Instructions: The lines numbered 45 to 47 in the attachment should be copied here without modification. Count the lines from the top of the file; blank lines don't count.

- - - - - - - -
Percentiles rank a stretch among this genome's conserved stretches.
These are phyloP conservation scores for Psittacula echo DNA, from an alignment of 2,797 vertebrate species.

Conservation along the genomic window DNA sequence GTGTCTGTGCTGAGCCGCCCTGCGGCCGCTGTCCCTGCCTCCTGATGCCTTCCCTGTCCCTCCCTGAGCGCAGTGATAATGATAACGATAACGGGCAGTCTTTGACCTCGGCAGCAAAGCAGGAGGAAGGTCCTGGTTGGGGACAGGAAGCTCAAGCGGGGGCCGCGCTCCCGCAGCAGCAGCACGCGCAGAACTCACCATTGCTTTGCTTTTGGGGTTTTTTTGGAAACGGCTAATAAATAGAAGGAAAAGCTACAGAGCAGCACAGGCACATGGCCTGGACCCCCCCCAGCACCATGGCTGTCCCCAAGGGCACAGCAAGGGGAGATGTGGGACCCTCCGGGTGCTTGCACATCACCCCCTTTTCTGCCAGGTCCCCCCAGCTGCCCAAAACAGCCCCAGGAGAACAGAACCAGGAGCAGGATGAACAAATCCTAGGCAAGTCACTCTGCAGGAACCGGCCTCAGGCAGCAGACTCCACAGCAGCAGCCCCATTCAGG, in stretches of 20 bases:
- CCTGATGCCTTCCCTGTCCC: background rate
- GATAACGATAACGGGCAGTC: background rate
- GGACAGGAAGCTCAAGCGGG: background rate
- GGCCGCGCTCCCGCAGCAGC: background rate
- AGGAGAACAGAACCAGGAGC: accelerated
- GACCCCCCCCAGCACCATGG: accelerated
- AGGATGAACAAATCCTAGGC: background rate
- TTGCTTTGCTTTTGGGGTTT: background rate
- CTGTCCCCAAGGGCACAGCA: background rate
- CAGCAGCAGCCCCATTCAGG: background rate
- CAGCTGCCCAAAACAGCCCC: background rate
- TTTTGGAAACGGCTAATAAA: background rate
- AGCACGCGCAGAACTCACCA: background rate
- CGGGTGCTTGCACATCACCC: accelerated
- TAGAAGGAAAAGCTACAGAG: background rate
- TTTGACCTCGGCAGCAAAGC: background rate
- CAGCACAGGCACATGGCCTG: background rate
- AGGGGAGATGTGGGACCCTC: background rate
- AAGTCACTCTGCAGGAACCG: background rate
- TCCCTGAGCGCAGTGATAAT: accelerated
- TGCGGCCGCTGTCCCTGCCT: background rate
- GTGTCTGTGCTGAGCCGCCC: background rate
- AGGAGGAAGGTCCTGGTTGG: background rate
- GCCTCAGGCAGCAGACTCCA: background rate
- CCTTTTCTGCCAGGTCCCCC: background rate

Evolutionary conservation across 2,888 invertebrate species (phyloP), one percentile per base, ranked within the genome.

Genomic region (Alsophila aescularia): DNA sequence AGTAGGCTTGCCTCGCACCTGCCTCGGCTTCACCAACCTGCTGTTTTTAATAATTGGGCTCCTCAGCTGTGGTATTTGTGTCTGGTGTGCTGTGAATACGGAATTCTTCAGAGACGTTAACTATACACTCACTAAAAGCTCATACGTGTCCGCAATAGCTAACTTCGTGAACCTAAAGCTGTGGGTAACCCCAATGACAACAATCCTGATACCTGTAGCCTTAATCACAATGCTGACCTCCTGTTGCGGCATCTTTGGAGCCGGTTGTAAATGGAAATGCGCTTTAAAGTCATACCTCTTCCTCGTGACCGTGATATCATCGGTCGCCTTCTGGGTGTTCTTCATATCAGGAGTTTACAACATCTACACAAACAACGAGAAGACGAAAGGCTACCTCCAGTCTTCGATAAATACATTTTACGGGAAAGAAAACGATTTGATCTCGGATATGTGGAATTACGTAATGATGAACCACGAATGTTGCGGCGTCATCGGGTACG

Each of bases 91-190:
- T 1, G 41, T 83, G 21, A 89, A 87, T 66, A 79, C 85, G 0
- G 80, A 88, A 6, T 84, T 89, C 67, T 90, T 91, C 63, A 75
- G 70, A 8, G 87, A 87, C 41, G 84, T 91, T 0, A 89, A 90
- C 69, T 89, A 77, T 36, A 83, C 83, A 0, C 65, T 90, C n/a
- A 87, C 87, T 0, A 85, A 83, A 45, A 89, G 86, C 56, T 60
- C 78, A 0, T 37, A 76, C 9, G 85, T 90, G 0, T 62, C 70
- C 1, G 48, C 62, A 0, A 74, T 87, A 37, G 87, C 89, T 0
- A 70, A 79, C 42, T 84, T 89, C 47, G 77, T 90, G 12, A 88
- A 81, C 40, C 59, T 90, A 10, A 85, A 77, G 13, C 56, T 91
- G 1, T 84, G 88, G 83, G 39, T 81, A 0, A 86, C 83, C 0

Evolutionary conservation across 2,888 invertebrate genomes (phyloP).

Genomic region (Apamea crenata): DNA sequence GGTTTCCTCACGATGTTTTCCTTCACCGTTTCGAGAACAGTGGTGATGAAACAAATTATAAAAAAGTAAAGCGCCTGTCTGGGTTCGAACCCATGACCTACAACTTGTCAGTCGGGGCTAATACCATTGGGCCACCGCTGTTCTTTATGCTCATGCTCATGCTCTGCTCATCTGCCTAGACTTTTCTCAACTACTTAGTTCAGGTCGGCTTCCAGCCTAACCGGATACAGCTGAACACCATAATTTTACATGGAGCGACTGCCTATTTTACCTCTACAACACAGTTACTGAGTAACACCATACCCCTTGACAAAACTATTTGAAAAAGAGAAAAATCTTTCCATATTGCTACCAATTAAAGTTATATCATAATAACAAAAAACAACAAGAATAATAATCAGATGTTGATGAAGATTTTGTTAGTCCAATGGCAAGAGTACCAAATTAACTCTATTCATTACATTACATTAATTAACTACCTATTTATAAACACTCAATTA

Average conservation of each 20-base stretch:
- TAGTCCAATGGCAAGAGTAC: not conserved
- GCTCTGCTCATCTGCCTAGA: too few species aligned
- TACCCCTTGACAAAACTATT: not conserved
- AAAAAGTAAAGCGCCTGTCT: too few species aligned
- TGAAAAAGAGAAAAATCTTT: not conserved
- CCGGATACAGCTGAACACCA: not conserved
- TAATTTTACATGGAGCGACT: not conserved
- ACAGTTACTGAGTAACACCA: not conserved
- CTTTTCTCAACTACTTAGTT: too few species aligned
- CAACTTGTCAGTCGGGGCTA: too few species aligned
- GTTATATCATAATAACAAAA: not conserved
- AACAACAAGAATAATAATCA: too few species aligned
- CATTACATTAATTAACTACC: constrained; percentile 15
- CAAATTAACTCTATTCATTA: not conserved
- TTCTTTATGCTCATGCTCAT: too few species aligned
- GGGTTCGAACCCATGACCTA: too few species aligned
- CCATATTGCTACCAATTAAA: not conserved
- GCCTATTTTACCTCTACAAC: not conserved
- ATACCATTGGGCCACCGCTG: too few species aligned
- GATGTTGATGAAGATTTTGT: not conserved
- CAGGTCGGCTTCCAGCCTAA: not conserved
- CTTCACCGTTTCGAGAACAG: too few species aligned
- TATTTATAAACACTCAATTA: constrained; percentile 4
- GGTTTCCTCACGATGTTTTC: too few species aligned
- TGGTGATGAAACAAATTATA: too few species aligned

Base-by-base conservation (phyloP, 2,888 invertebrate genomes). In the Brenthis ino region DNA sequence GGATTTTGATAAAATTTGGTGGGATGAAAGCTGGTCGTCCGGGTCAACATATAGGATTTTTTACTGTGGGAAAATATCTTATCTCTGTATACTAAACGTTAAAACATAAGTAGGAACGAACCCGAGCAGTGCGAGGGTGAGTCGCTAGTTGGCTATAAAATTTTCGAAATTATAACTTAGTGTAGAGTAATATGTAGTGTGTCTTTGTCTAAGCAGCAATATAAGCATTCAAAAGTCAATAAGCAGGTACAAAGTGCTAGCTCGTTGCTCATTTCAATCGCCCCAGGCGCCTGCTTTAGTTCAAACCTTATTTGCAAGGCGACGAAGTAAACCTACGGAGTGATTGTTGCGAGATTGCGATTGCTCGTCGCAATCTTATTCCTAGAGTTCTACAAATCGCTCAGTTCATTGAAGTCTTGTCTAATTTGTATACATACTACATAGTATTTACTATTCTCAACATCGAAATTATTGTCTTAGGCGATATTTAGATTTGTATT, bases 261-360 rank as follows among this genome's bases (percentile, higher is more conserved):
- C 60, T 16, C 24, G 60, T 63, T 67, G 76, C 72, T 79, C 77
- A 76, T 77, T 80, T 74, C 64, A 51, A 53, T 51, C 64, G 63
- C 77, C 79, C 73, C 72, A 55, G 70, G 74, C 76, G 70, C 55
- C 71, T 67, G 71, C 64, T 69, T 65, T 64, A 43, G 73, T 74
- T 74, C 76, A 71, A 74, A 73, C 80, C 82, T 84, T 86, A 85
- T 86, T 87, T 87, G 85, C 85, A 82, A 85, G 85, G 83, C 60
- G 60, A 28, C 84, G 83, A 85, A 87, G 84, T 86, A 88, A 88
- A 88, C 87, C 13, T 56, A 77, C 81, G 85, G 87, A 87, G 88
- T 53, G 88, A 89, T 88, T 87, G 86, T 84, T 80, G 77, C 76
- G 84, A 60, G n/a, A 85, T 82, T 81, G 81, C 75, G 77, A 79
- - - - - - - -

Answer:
- TAGTCCAATGGCAAGAGTAC: not conserved
- GCTCTGCTCATCTGCCTAGA: too few species aligned
- TACCCCTTGACAAAACTATT: not conserved